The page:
Those two orphans, Shuuya & Yoshi, will of course grow to be drafted into the government’s Most Dangerous Game Show. Their entire class is gassed and shanghaied on a bus trip, then flown to a remote island. The students wake in an unfamiliar classroom where The Program’s gloating overseer, Mr. Kamon, tells them the rules of the game and brags about raping the sweet orphanage housemother, Ms. Ryoko. (Whether this last really occurred or not is up for interpretation – it quickly becomes apparent that Kamon is the kind of s.o.b. who’d say anything to work up his “students” – but we get a gratuitous image of the described event, anyway.) Each student, we learn, has been equipped with an electronic collar around their necks; should they attempt to opt out of The Program, the collars will be detonated.
Much of Volume One is devoted to explicating the story set-up; we don’t fully get out of Mr. Kamon’s classroom until Chapter Seven. In the opening chapter, we meet eight of the story’s forty-two classmates, but the only two who initially make a lasting impression are Shuuya & Yoshi. The other six are introduced through quick-cut vignettes that deliberately blend into each other. In a way, this confusion is consistent with the demands of a story where the primary conflict resides in the unknow-ability of other people, but it also forces the reader to do some work from the get-go. Each classmate is also assigned a number (our apparent hero Shuuya is Boy #15), which fits into both the game structure of The Program and also works to remind us that we’re reading a story with a high body count.
The art in Battle Royale is heavily textured with both cross-hatch and mechanical shading, which gives the figures more sense of bulk to ’em than I, at least, have associated with manga art. (This is particularly impressive in the looming shots of a menacing Mr. Kamon.) Some of the other manga art conventions prevail – big-eyed femmes, large beads of sweat and tears that (understandably) flow freely, occasional untranslated lettering that more typically appears during moments of intense emotion or sudden death – but none of it interferes with our understanding of the book’s violent action.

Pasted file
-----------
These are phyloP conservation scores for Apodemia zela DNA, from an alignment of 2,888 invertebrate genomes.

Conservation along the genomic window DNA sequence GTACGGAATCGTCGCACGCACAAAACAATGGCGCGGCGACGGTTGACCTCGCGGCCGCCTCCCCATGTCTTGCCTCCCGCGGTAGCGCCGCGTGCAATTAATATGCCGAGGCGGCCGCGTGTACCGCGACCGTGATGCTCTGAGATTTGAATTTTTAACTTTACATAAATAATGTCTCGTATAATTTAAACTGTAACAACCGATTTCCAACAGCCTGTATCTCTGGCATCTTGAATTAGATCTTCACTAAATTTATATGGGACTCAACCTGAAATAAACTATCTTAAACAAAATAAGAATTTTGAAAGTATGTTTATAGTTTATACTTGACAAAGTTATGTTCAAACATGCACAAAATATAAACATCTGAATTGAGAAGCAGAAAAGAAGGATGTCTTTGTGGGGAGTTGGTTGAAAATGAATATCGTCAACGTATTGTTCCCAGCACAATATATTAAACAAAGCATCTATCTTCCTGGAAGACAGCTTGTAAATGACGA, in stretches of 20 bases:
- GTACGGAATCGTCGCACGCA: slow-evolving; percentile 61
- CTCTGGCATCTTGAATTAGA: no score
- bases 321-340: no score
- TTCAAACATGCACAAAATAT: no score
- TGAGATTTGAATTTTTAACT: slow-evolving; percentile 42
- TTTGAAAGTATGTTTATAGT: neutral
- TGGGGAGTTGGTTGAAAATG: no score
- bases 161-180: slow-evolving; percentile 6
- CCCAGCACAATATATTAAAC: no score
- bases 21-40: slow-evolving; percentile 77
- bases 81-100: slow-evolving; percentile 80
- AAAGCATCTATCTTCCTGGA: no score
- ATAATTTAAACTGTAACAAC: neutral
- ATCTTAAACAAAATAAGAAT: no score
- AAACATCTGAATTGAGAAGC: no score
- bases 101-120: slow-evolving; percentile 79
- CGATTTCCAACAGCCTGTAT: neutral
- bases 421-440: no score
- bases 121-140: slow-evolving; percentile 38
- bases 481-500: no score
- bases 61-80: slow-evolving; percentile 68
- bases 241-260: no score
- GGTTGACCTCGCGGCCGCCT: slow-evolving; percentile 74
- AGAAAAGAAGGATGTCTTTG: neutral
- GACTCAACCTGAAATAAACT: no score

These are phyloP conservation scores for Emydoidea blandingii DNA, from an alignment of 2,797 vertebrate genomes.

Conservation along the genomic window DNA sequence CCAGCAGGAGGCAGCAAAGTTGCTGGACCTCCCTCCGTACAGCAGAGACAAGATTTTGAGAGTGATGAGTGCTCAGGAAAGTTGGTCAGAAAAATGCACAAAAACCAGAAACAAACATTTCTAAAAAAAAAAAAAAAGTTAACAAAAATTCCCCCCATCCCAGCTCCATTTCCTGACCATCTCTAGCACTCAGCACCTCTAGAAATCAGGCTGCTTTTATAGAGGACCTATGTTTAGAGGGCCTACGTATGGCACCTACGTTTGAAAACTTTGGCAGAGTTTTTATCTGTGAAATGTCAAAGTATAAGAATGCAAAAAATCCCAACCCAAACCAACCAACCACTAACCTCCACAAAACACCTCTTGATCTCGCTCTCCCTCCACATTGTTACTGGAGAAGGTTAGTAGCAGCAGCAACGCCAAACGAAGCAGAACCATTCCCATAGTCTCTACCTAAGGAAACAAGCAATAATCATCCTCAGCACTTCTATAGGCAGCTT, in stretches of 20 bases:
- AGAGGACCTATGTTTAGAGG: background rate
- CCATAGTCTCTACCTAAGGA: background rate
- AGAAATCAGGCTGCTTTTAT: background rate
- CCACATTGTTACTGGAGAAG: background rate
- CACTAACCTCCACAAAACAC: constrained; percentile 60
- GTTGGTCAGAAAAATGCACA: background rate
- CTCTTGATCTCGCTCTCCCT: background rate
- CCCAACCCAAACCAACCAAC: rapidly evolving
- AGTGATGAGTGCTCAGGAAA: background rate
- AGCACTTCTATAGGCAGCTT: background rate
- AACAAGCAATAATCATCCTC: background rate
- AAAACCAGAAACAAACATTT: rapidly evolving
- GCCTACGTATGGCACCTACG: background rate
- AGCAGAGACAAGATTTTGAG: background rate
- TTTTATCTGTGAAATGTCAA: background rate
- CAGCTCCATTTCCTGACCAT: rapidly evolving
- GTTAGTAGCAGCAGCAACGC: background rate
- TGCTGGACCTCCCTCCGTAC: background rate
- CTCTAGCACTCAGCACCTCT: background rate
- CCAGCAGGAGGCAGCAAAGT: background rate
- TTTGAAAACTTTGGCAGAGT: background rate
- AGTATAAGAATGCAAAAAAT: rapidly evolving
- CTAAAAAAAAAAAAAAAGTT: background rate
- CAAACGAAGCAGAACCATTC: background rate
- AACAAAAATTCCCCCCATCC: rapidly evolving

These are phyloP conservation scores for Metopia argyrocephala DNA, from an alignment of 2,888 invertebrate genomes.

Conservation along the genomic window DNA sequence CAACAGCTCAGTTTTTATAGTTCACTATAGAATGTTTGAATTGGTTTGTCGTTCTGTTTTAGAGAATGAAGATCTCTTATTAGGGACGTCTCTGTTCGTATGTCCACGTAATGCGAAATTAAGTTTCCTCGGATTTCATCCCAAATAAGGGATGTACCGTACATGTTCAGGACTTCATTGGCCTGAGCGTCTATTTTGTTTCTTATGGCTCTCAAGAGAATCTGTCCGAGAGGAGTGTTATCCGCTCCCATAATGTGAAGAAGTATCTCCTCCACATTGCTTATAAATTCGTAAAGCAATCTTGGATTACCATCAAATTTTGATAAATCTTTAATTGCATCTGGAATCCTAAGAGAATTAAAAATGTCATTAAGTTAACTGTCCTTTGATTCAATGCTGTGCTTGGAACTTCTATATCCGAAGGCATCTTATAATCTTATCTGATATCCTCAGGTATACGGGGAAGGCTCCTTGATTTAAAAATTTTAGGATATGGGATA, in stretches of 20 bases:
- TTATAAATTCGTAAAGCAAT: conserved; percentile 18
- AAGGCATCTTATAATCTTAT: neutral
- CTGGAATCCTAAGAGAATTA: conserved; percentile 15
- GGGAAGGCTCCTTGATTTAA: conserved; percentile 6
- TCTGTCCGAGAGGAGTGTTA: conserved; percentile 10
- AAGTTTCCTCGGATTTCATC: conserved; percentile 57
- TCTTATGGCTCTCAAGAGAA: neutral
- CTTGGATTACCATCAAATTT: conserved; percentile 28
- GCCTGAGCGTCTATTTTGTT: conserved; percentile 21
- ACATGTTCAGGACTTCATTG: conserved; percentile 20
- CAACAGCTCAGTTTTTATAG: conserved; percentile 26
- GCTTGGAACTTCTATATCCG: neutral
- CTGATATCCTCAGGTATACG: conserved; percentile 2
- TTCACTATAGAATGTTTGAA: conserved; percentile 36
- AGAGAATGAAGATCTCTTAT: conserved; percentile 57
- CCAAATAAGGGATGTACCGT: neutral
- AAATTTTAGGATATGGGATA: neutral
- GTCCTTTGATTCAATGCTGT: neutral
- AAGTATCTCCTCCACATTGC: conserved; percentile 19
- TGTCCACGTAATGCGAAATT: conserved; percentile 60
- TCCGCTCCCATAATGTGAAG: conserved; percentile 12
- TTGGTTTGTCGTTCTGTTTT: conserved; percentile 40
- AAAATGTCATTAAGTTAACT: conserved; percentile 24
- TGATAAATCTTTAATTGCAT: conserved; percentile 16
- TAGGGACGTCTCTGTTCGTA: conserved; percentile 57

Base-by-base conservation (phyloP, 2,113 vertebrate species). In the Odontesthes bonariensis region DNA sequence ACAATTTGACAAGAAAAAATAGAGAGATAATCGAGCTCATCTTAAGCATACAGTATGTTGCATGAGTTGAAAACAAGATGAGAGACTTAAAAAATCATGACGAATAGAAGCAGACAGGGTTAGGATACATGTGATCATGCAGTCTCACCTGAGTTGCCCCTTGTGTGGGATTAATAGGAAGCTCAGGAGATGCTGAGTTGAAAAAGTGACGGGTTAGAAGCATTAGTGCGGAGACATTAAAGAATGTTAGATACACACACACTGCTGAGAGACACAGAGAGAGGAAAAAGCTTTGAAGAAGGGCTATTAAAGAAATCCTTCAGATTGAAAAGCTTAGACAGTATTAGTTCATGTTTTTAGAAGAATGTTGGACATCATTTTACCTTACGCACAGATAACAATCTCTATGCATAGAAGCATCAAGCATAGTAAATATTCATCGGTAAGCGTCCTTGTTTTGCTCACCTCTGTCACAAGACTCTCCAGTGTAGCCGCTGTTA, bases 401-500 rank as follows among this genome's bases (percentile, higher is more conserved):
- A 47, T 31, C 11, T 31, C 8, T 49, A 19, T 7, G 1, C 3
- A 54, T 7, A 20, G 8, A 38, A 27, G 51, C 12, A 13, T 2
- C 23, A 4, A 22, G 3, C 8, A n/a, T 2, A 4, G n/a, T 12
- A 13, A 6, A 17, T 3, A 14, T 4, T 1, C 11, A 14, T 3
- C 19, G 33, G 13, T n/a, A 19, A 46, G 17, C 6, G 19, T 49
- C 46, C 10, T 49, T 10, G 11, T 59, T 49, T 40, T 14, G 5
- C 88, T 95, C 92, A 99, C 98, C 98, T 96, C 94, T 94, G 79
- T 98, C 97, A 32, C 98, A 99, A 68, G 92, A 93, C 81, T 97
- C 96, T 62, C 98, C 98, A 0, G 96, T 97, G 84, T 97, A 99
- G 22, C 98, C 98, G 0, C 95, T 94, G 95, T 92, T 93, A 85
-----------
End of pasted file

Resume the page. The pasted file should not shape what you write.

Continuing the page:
Or its central dilemma. At the root of the gore-riddled story lie questions of hope and trust: is either stance sensible in a setting where all of your peers have been set against you? Some of the students, we see, only too eagerly take to the Darwinian struggle. Others, like Shuuya and plucky Girl #15 Norika, work to build an alliance that will help them turn the tables. “I’ve thought it through,” Shuuya tells Norika, after seeing his best friend murdered and another student gone round the bend, “and opted for ‘hope.'” After we’ve read this inspirational statement, the book moves onto two other students who’ve gleefully chosen another path. Mario Bava would’ve definitely approved.
Who, the book asks, is better suited to survive The Program? It’s a testimony to Takami & Taguchi that I don’t know by the end of Volume One what the answer’ll be. But I definitely wanna find out.
(Originally posted in Pop Culture Gadabout.)